Monday, May 4, 2009

Nine Inch Nails Comments on Apple's App Approval Process

I'm loving Nine Inch Nails' response to their app being rejected by Apple. When it was brought to my attention last week, I knew given their "coolness" with the very same Apple crowd, this was gonna be an issue.

Here is what they said according to Macrumors. Be warned, there are bad words used here. I'm keeping them in there because I want readers to know the full brunt of the anger Apple's idiotic app approval process has generated.

Here goes:

From: iPhone Developer Program
Date: April 27, 2009 11:44:12 AM PDT
To: help@store.nin.com
Subject: nin: access 1.0.3: Application Submission Feedback

Please include the line below in follow-up emails for this request.

Follow-up: XXXXXXXXXX

Dear Craig,

Thank you for submitting nin: access to the App Store. We've reviewed nin: access and determined that we cannot post this version of your iPhone application to the App Store at this time because it contains objectionable content which is in violation of Section 3.3.12 from the iPhone SDK Agreement which states:

"Applications must not contain any obscene, pornographic, offensive or defamatory content or materials of any kind (text, graphics, images, photographs, etc.), or other content or materials that in Apple's reasonable judgement may be found objectionable by iPhone or iPod touch users."

The objectionable content referenced in this email is "The Downward Spiral". Since the app is live on the App store, please make the necessary changes to the application as soon as possible, and resubmit your binary to iTunes Connect. Thank you


Regards,

iPhone Developer Program
****************************


Now, "The Downward Spiral" the album is not available anywhere in the iPhone app. The song "The Downward Spiral" I believe is in a podcast that can be streamed to the app.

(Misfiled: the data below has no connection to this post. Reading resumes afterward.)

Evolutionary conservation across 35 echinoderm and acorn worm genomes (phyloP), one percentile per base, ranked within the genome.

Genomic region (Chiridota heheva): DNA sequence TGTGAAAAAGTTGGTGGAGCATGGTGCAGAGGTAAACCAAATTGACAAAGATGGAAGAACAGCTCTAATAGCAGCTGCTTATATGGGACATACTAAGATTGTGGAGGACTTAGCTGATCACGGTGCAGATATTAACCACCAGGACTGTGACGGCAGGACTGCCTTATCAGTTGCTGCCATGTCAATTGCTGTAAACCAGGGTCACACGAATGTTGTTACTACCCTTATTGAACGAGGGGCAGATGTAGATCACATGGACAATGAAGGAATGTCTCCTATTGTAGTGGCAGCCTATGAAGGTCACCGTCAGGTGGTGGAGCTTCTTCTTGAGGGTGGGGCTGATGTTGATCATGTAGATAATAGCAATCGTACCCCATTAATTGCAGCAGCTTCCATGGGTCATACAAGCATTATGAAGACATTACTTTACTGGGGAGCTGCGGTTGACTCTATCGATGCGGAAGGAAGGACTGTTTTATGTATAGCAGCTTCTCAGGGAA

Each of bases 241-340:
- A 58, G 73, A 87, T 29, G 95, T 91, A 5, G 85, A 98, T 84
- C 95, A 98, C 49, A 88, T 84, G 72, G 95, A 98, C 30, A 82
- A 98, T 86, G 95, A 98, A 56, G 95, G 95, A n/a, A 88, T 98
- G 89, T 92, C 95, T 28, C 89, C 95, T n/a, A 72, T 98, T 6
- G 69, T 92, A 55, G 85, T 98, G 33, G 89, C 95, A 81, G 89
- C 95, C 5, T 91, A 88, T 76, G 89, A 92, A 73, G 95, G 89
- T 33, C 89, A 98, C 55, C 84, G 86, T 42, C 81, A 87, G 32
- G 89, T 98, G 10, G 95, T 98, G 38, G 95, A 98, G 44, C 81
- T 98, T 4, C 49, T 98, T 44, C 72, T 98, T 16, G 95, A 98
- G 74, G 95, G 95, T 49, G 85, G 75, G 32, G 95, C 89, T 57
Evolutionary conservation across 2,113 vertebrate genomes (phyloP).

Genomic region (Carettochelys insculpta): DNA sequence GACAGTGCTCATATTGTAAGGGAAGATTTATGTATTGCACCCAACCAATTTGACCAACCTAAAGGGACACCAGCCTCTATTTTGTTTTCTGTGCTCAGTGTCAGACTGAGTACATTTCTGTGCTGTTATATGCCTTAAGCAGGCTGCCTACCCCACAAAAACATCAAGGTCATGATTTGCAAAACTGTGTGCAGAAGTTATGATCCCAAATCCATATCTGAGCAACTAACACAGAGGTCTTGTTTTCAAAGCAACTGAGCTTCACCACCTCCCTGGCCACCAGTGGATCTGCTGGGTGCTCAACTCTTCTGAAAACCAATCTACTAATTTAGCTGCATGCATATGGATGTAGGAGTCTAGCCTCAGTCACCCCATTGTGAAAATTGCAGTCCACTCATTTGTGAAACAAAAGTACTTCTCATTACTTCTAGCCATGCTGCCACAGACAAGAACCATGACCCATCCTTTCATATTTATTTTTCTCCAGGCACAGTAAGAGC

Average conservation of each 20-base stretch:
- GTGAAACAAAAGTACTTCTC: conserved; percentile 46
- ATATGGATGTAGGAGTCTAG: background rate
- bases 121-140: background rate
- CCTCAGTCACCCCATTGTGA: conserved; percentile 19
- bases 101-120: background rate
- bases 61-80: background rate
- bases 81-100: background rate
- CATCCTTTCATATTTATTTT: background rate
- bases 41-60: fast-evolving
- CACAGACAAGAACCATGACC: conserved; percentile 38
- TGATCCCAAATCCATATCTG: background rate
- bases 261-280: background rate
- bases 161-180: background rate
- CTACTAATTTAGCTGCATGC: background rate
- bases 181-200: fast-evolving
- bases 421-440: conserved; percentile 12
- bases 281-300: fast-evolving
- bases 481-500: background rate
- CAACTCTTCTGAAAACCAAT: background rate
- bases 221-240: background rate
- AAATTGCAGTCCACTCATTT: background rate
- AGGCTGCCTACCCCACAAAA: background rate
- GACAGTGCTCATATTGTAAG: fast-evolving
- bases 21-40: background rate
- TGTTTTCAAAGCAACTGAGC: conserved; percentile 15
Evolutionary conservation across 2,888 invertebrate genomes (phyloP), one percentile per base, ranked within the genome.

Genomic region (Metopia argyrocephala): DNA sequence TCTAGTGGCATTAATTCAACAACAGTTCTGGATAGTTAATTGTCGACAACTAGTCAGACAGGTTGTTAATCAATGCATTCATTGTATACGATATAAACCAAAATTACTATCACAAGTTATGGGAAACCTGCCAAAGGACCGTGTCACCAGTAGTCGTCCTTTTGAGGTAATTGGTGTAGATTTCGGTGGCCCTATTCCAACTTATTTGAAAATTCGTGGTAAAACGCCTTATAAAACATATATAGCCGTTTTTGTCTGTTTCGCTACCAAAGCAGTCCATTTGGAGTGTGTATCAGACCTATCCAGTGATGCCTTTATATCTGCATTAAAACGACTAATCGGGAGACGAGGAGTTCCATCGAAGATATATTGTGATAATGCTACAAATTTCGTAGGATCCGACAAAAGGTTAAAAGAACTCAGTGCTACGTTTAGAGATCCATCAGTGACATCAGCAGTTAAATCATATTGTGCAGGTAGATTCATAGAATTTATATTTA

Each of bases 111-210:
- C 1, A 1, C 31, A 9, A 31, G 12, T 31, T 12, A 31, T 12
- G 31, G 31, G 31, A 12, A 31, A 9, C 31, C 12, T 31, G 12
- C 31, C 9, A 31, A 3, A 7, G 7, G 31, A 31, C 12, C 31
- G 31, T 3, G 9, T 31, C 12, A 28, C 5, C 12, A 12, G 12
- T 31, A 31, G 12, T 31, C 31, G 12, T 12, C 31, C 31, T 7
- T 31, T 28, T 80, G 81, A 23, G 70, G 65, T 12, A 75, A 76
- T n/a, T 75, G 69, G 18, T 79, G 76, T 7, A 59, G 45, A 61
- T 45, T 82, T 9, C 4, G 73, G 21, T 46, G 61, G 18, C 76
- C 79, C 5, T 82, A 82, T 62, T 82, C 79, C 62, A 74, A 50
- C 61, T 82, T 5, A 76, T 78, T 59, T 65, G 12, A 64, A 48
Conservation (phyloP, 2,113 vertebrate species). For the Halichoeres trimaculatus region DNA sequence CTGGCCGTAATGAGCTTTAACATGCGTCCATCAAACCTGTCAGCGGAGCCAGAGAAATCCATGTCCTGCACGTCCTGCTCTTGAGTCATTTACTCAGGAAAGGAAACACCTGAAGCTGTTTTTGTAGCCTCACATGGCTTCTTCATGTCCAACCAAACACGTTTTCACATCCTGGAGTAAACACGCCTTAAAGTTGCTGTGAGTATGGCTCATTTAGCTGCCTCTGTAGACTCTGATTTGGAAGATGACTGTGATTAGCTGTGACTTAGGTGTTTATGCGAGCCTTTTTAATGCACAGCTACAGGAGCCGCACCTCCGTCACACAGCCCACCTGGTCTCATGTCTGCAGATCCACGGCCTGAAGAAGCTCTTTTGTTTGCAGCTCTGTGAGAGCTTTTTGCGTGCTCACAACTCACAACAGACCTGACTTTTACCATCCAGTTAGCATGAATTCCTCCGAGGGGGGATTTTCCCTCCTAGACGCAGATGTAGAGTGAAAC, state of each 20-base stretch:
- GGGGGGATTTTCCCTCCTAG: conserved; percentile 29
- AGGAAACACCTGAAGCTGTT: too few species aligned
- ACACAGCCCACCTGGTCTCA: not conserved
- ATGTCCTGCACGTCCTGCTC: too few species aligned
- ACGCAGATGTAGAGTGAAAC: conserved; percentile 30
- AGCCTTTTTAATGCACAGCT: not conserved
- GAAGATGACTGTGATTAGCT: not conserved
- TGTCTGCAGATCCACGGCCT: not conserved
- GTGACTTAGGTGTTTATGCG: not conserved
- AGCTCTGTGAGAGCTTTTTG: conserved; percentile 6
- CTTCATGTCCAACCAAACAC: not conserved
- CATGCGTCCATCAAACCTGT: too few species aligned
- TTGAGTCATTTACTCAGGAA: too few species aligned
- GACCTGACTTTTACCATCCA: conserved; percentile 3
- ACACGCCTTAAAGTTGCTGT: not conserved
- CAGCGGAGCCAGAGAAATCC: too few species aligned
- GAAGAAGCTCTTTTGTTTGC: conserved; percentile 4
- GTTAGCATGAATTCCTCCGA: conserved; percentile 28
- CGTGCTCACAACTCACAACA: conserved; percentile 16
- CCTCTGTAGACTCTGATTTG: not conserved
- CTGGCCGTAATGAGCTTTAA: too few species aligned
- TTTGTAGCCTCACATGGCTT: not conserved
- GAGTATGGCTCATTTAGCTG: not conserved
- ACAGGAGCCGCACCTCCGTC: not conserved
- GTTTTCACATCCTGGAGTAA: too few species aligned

Thanks Apple for the clear description of the problem - as in, what do you want us to change to get past your stupid fucking standards?
And while we're at it, I'll voice the same issue I had with Wal-Mart years ago, which is a matter of consistency and hypocrisy. Wal-Mart went on a rampage years ago insisting all music they carry be censored of all profanity and "clean" versions be made for them to carry. Bands (including Nirvana) tripped over themselves editing out words, changing album art, etc to meet Wal-Mart's standards of decency - because Wal-Mart sells a lot of records. NIN refused, and you'll notice a pretty empty NIN section at any Wal-Mart. My reasoning was this: I can understand if you want the moral posturing of not having any "indecent" material for sale - but you could literally turn around 180 degrees from where the NIN record would be and purchase the film "Scarface" completely uncensored, or buy a copy of Grand Theft Auto where you can be rewarded for beating up prostitutes. How does that make sense?
You can buy The Downward Fucking Spiral on iTunes, but you can't allow an iPhone app that may have a song with a bad word somewhere in it. Geez, what if someone in the forum in our app says FUCK or CUNT? I suppose that also falls into indecent material. Hey Apple, I just got some SPAM about fucking hot asian teens THROUGH YOUR MAIL PROGRAM. I just saw two guys having explicit anal sex right there in Safari! On my iPhone!
Come on Apple, think your policies through and for fuck's sake get your app approval scenario together.


This truly speaks volume about the kind of work that Apple ahead of it in order to make its policies make sense to developers.  I'm sure Cupertino didn't really foresee this when they came up with the guidelines but they really should have.  In fact, outside of porn, anything else can be allowed to go into the app store.  

Or else, jailbreak apps galore.

Source: Macrumors

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